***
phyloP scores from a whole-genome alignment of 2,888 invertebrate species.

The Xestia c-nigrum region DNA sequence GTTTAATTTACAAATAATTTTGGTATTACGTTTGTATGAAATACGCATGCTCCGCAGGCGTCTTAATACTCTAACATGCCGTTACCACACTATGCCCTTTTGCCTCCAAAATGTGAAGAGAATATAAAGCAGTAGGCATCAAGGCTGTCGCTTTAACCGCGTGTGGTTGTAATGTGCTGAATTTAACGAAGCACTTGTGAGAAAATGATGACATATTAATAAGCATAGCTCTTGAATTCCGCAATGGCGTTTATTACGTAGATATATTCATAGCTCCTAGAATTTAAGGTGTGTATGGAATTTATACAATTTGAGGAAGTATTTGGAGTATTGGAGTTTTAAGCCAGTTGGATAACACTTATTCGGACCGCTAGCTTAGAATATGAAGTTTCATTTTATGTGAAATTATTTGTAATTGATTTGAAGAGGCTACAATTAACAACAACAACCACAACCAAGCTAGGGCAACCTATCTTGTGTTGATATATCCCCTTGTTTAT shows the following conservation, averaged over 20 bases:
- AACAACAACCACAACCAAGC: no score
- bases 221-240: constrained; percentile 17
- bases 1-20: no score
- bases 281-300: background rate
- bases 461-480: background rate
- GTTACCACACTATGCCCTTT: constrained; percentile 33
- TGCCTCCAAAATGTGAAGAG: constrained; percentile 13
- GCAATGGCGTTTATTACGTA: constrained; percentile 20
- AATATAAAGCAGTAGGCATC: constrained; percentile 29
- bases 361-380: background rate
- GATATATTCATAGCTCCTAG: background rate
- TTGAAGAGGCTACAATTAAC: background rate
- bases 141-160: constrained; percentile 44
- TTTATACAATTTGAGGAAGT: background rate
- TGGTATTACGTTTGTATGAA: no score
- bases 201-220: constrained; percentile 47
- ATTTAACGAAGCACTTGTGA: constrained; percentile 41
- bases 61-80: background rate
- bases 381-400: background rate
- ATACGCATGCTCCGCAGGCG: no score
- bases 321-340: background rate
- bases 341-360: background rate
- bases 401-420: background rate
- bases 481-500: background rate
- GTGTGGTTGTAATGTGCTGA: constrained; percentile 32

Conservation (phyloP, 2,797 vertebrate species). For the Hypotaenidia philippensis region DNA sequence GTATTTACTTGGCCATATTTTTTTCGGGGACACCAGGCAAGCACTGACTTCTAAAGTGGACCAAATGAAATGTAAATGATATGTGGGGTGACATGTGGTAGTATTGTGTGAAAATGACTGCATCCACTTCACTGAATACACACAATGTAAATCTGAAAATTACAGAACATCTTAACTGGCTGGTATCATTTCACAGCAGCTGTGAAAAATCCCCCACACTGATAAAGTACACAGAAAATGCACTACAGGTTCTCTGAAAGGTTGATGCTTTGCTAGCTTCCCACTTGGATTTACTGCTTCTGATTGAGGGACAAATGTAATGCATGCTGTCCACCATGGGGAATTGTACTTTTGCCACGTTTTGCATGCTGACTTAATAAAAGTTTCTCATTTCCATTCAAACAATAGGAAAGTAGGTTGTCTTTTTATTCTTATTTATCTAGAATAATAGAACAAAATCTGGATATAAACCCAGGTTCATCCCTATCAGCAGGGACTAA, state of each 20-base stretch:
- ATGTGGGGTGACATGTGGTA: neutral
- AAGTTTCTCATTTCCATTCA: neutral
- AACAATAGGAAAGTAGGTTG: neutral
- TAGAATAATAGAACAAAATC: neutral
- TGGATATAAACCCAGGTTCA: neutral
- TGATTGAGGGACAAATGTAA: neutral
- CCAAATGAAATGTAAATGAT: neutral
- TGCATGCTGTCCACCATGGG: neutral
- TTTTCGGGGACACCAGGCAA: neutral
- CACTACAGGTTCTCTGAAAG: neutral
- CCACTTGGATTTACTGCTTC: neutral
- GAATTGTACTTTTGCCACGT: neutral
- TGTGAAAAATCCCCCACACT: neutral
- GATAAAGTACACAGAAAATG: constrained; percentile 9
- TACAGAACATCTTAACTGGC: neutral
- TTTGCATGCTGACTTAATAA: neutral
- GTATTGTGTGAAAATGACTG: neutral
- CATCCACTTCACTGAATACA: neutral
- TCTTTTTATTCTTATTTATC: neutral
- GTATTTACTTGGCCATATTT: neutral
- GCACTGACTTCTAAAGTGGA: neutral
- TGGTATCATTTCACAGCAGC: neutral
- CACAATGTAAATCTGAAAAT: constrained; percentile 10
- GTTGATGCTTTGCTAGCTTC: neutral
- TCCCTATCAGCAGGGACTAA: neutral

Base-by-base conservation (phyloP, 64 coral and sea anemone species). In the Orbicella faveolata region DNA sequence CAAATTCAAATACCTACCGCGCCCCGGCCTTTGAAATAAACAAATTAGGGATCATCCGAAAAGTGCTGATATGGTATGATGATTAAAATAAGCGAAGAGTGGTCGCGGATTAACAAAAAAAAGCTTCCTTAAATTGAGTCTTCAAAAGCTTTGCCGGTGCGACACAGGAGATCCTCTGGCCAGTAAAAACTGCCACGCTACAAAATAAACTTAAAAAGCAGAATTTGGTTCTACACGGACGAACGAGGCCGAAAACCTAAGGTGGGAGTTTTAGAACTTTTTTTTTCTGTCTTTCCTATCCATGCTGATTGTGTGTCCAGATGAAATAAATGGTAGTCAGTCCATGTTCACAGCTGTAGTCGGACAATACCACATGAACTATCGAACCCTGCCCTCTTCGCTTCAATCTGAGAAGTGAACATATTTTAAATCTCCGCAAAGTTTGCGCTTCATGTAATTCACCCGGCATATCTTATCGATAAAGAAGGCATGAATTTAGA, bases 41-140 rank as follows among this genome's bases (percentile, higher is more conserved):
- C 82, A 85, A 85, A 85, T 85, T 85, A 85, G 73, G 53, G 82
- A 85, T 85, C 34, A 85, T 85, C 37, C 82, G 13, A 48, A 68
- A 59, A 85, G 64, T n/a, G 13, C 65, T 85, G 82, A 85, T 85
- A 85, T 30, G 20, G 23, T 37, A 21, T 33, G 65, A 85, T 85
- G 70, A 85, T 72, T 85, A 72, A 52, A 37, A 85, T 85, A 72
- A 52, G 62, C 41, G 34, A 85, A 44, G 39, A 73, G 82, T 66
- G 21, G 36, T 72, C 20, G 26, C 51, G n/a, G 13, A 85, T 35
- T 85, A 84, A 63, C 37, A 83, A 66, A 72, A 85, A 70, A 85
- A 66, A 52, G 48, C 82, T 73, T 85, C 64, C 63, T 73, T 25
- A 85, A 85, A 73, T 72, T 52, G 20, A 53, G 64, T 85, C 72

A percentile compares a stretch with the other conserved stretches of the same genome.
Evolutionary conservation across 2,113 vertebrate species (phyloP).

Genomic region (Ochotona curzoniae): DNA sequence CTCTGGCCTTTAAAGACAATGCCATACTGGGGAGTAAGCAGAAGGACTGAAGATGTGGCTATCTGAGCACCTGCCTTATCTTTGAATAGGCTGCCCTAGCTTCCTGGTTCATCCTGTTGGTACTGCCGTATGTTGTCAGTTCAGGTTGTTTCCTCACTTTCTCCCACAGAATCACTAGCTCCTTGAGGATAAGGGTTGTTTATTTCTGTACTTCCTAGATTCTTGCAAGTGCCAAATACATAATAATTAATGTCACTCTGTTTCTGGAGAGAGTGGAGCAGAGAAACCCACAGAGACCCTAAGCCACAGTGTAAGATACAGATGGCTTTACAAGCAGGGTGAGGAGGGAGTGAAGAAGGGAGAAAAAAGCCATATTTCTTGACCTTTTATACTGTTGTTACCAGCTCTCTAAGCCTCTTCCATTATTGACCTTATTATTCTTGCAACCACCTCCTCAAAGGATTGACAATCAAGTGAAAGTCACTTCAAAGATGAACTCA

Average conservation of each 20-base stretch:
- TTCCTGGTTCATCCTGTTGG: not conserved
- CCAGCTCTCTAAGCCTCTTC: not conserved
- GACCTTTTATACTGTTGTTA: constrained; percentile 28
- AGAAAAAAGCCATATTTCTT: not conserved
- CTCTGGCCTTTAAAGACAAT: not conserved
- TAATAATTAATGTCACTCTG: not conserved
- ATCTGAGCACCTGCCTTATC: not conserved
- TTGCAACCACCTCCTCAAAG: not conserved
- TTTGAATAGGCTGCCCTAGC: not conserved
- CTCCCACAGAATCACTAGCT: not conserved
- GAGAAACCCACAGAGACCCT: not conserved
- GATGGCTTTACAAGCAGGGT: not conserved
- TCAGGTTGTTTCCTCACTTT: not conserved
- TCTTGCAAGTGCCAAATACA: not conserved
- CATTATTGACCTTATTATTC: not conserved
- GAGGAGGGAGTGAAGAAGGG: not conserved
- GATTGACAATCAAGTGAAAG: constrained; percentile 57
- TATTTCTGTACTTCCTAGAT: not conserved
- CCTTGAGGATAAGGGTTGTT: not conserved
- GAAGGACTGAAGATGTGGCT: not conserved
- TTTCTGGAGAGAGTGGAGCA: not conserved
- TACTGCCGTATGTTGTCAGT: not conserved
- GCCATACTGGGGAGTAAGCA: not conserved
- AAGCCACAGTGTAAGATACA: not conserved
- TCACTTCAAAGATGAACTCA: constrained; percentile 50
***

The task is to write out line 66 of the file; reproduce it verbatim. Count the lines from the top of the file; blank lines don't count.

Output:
Evolutionary conservation across 2,113 vertebrate species (phyloP).